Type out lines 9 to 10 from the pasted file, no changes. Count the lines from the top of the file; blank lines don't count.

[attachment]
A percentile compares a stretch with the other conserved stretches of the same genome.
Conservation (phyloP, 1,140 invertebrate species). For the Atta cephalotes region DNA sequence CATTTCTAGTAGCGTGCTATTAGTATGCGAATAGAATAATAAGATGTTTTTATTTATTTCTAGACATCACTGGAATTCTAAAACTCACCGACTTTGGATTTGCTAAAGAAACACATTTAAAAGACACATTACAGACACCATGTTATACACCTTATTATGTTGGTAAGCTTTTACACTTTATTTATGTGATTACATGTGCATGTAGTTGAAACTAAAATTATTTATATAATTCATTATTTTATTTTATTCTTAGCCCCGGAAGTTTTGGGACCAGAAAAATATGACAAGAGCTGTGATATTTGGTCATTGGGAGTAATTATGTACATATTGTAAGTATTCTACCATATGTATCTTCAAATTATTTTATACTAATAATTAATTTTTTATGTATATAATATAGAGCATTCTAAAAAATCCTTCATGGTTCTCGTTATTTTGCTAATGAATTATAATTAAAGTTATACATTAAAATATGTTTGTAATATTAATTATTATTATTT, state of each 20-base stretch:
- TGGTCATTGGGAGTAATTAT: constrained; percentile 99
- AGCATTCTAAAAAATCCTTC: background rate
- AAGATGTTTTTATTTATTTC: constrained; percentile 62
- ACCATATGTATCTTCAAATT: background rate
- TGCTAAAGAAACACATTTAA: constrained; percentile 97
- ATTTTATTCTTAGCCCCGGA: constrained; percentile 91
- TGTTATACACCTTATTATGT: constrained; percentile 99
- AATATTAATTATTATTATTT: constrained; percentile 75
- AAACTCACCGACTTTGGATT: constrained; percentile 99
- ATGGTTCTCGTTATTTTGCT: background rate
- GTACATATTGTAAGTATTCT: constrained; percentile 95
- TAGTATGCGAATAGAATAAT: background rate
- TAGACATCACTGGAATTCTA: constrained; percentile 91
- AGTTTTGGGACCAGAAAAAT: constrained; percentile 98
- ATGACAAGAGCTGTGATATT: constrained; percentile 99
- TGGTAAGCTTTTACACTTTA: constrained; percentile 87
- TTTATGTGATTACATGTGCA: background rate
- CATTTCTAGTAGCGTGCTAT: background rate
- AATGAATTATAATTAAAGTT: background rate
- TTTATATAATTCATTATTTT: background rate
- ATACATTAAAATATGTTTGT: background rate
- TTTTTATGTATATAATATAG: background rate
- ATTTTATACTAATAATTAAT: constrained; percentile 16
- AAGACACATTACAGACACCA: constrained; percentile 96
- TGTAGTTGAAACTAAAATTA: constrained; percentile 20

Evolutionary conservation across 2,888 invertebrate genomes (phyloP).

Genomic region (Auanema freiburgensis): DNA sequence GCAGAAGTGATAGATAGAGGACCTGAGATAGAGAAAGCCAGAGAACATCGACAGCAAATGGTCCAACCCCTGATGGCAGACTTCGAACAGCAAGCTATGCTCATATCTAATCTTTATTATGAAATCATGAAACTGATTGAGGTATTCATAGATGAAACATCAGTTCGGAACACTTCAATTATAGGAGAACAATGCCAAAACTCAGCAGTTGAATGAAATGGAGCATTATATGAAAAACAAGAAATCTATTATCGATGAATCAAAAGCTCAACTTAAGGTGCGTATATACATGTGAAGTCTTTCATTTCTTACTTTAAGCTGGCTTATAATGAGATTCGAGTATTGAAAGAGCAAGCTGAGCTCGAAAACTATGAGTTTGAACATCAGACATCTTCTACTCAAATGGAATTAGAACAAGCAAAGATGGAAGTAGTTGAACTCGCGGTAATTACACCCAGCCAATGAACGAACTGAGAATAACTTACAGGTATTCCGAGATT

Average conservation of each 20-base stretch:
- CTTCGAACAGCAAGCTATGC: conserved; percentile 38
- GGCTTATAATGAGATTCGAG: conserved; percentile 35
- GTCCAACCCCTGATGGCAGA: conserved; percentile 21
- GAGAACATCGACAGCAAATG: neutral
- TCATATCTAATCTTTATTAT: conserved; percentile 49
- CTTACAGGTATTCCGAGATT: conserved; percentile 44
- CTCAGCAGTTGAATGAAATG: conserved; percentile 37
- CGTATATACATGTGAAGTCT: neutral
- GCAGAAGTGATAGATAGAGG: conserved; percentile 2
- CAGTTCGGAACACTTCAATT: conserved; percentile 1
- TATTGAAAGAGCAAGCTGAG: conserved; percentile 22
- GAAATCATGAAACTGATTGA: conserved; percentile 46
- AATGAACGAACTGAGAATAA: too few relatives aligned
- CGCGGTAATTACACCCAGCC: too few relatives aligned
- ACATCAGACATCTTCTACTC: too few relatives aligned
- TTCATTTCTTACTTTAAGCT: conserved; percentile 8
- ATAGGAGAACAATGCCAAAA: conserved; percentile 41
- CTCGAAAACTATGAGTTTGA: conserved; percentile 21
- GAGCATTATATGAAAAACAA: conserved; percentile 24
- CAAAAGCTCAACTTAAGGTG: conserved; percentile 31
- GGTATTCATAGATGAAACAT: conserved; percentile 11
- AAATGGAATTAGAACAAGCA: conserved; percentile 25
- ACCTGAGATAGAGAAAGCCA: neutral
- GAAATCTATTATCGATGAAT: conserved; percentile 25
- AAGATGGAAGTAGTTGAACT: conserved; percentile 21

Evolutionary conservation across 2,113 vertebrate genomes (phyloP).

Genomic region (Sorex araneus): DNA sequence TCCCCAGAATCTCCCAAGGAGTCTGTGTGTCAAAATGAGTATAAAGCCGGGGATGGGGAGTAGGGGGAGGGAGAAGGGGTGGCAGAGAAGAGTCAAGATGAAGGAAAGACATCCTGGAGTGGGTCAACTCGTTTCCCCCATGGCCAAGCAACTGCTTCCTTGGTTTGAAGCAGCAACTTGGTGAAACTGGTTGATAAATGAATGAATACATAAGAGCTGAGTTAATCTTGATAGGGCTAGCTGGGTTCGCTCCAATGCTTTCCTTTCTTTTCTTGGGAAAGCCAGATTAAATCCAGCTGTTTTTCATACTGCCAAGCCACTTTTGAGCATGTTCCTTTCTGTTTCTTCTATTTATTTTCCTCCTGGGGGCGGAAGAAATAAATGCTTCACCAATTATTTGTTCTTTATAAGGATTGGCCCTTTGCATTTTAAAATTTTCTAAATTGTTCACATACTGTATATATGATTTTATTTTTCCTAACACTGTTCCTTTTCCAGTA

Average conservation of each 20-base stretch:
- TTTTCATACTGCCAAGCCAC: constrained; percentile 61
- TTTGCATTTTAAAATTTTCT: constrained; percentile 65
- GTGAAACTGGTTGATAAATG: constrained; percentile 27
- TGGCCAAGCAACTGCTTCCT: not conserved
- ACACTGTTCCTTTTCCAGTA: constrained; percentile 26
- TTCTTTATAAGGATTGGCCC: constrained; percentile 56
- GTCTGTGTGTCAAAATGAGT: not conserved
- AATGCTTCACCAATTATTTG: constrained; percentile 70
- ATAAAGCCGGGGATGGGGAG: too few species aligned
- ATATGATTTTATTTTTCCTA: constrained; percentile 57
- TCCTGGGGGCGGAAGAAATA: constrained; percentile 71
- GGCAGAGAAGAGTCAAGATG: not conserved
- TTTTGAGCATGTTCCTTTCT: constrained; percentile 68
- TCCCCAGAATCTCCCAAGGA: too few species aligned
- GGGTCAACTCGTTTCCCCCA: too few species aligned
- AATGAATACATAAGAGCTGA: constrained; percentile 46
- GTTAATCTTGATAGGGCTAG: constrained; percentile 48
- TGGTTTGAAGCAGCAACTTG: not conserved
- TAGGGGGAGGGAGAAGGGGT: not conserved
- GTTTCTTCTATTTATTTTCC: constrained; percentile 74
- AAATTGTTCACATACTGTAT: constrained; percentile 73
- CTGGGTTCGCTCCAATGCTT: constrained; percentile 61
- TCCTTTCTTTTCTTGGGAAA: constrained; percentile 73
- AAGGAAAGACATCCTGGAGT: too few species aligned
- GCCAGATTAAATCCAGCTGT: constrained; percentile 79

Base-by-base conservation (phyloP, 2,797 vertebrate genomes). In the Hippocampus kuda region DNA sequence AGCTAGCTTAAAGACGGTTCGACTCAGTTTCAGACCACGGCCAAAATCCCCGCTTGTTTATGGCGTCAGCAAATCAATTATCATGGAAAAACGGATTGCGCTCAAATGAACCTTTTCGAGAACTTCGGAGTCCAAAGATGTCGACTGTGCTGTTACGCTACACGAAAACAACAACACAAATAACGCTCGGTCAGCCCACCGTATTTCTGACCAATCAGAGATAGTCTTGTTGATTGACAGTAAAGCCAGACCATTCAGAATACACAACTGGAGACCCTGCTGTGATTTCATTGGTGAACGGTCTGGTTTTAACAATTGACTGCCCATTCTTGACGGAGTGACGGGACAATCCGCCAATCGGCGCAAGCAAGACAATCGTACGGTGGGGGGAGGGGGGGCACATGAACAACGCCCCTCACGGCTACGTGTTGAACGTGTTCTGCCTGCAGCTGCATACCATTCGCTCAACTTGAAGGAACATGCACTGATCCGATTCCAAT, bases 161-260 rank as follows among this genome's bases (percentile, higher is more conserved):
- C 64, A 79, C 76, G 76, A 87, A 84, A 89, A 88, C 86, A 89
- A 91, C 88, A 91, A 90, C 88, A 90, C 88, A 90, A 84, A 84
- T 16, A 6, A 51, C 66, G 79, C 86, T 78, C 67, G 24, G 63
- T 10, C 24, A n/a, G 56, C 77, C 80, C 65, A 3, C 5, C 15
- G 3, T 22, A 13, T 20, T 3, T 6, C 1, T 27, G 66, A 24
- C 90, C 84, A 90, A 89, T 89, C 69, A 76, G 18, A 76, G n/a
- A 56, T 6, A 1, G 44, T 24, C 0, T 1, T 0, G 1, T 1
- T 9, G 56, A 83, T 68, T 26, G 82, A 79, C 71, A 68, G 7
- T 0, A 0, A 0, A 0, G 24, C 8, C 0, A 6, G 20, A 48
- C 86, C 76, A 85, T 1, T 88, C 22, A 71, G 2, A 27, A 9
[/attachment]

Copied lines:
- TGTTATACACCTTATTATGT: constrained; percentile 99
- AATATTAATTATTATTATTT: constrained; percentile 75